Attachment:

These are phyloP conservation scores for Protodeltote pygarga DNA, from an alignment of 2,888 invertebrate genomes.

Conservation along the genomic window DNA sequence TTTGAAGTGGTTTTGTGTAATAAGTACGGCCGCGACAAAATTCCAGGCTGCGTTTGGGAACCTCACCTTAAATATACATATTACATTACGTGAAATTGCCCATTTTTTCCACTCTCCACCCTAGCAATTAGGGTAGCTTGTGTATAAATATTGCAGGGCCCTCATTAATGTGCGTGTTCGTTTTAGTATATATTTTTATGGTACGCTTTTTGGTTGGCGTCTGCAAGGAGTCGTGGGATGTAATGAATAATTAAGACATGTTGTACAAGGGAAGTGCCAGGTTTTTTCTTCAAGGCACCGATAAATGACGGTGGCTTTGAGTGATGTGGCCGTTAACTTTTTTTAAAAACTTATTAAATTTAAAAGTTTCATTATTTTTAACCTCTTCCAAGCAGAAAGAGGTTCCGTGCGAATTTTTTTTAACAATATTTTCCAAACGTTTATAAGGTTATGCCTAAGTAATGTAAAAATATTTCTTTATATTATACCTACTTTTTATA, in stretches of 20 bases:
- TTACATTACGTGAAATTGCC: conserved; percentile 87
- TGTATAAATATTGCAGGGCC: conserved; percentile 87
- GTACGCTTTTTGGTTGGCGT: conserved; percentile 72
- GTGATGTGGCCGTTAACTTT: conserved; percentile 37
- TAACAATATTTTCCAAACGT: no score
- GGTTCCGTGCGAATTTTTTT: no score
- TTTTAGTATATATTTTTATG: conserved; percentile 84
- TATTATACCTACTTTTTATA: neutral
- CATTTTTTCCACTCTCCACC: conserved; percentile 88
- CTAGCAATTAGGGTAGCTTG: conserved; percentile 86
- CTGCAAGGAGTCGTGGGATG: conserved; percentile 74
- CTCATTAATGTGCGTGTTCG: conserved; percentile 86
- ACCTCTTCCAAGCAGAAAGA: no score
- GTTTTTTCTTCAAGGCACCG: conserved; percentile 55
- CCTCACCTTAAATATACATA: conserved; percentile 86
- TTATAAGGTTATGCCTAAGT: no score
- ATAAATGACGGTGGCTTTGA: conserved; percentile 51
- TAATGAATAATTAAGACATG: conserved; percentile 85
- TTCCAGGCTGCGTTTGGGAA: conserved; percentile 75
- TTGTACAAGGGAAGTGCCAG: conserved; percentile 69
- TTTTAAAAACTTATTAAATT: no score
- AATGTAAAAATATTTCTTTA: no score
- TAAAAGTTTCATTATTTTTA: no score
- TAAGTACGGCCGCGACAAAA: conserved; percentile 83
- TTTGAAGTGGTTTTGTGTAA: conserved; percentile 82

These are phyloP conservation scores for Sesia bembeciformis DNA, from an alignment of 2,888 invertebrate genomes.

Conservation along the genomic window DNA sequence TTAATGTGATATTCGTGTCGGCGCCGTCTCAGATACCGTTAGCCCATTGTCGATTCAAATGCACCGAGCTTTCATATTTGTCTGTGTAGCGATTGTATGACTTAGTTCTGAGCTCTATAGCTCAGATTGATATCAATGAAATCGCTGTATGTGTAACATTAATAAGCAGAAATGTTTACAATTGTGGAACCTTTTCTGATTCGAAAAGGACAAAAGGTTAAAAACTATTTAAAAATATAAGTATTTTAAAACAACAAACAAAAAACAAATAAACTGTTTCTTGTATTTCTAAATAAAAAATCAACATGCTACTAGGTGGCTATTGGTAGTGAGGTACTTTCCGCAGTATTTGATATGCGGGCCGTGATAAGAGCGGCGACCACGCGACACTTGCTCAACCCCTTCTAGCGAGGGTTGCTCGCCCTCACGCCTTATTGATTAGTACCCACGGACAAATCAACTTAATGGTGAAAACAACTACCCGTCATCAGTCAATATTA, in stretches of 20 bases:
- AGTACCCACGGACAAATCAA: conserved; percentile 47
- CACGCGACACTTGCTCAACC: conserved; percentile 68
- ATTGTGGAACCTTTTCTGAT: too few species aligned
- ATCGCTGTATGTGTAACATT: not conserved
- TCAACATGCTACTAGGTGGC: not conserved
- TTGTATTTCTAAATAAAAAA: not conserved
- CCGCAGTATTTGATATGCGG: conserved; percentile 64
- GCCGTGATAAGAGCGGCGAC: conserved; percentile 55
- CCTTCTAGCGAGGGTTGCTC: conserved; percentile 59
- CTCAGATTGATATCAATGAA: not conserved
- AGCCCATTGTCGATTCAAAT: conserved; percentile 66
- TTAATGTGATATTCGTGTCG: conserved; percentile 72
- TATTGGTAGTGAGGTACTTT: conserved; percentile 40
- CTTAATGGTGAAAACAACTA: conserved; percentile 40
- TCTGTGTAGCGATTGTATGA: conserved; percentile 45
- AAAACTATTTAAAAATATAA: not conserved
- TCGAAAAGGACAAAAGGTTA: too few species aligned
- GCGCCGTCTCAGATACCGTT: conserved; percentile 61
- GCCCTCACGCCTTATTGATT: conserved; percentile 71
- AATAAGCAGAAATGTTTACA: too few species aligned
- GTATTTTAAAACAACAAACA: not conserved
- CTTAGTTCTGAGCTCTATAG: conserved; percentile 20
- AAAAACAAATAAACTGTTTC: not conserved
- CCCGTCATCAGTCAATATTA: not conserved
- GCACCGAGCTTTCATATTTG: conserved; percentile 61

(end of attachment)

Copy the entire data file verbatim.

These are phyloP conservation scores for Protodeltote pygarga DNA, from an alignment of 2,888 invertebrate genomes.

Conservation along the genomic window DNA sequence TTTGAAGTGGTTTTGTGTAATAAGTACGGCCGCGACAAAATTCCAGGCTGCGTTTGGGAACCTCACCTTAAATATACATATTACATTACGTGAAATTGCCCATTTTTTCCACTCTCCACCCTAGCAATTAGGGTAGCTTGTGTATAAATATTGCAGGGCCCTCATTAATGTGCGTGTTCGTTTTAGTATATATTTTTATGGTACGCTTTTTGGTTGGCGTCTGCAAGGAGTCGTGGGATGTAATGAATAATTAAGACATGTTGTACAAGGGAAGTGCCAGGTTTTTTCTTCAAGGCACCGATAAATGACGGTGGCTTTGAGTGATGTGGCCGTTAACTTTTTTTAAAAACTTATTAAATTTAAAAGTTTCATTATTTTTAACCTCTTCCAAGCAGAAAGAGGTTCCGTGCGAATTTTTTTTAACAATATTTTCCAAACGTTTATAAGGTTATGCCTAAGTAATGTAAAAATATTTCTTTATATTATACCTACTTTTTATA, in stretches of 20 bases:
- TTACATTACGTGAAATTGCC: conserved; percentile 87
- TGTATAAATATTGCAGGGCC: conserved; percentile 87
- GTACGCTTTTTGGTTGGCGT: conserved; percentile 72
- GTGATGTGGCCGTTAACTTT: conserved; percentile 37
- TAACAATATTTTCCAAACGT: no score
- GGTTCCGTGCGAATTTTTTT: no score
- TTTTAGTATATATTTTTATG: conserved; percentile 84
- TATTATACCTACTTTTTATA: neutral
- CATTTTTTCCACTCTCCACC: conserved; percentile 88
- CTAGCAATTAGGGTAGCTTG: conserved; percentile 86
- CTGCAAGGAGTCGTGGGATG: conserved; percentile 74
- CTCATTAATGTGCGTGTTCG: conserved; percentile 86
- ACCTCTTCCAAGCAGAAAGA: no score
- GTTTTTTCTTCAAGGCACCG: conserved; percentile 55
- CCTCACCTTAAATATACATA: conserved; percentile 86
- TTATAAGGTTATGCCTAAGT: no score
- ATAAATGACGGTGGCTTTGA: conserved; percentile 51
- TAATGAATAATTAAGACATG: conserved; percentile 85
- TTCCAGGCTGCGTTTGGGAA: conserved; percentile 75
- TTGTACAAGGGAAGTGCCAG: conserved; percentile 69
- TTTTAAAAACTTATTAAATT: no score
- AATGTAAAAATATTTCTTTA: no score
- TAAAAGTTTCATTATTTTTA: no score
- TAAGTACGGCCGCGACAAAA: conserved; percentile 83
- TTTGAAGTGGTTTTGTGTAA: conserved; percentile 82

These are phyloP conservation scores for Sesia bembeciformis DNA, from an alignment of 2,888 invertebrate genomes.

Conservation along the genomic window DNA sequence TTAATGTGATATTCGTGTCGGCGCCGTCTCAGATACCGTTAGCCCATTGTCGATTCAAATGCACCGAGCTTTCATATTTGTCTGTGTAGCGATTGTATGACTTAGTTCTGAGCTCTATAGCTCAGATTGATATCAATGAAATCGCTGTATGTGTAACATTAATAAGCAGAAATGTTTACAATTGTGGAACCTTTTCTGATTCGAAAAGGACAAAAGGTTAAAAACTATTTAAAAATATAAGTATTTTAAAACAACAAACAAAAAACAAATAAACTGTTTCTTGTATTTCTAAATAAAAAATCAACATGCTACTAGGTGGCTATTGGTAGTGAGGTACTTTCCGCAGTATTTGATATGCGGGCCGTGATAAGAGCGGCGACCACGCGACACTTGCTCAACCCCTTCTAGCGAGGGTTGCTCGCCCTCACGCCTTATTGATTAGTACCCACGGACAAATCAACTTAATGGTGAAAACAACTACCCGTCATCAGTCAATATTA, in stretches of 20 bases:
- AGTACCCACGGACAAATCAA: conserved; percentile 47
- CACGCGACACTTGCTCAACC: conserved; percentile 68
- ATTGTGGAACCTTTTCTGAT: too few species aligned
- ATCGCTGTATGTGTAACATT: not conserved
- TCAACATGCTACTAGGTGGC: not conserved
- TTGTATTTCTAAATAAAAAA: not conserved
- CCGCAGTATTTGATATGCGG: conserved; percentile 64
- GCCGTGATAAGAGCGGCGAC: conserved; percentile 55
- CCTTCTAGCGAGGGTTGCTC: conserved; percentile 59
- CTCAGATTGATATCAATGAA: not conserved
- AGCCCATTGTCGATTCAAAT: conserved; percentile 66
- TTAATGTGATATTCGTGTCG: conserved; percentile 72
- TATTGGTAGTGAGGTACTTT: conserved; percentile 40
- CTTAATGGTGAAAACAACTA: conserved; percentile 40
- TCTGTGTAGCGATTGTATGA: conserved; percentile 45
- AAAACTATTTAAAAATATAA: not conserved
- TCGAAAAGGACAAAAGGTTA: too few species aligned
- GCGCCGTCTCAGATACCGTT: conserved; percentile 61
- GCCCTCACGCCTTATTGATT: conserved; percentile 71
- AATAAGCAGAAATGTTTACA: too few species aligned
- GTATTTTAAAACAACAAACA: not conserved
- CTTAGTTCTGAGCTCTATAG: conserved; percentile 20
- AAAAACAAATAAACTGTTTC: not conserved
- CCCGTCATCAGTCAATATTA: not conserved
- GCACCGAGCTTTCATATTTG: conserved; percentile 61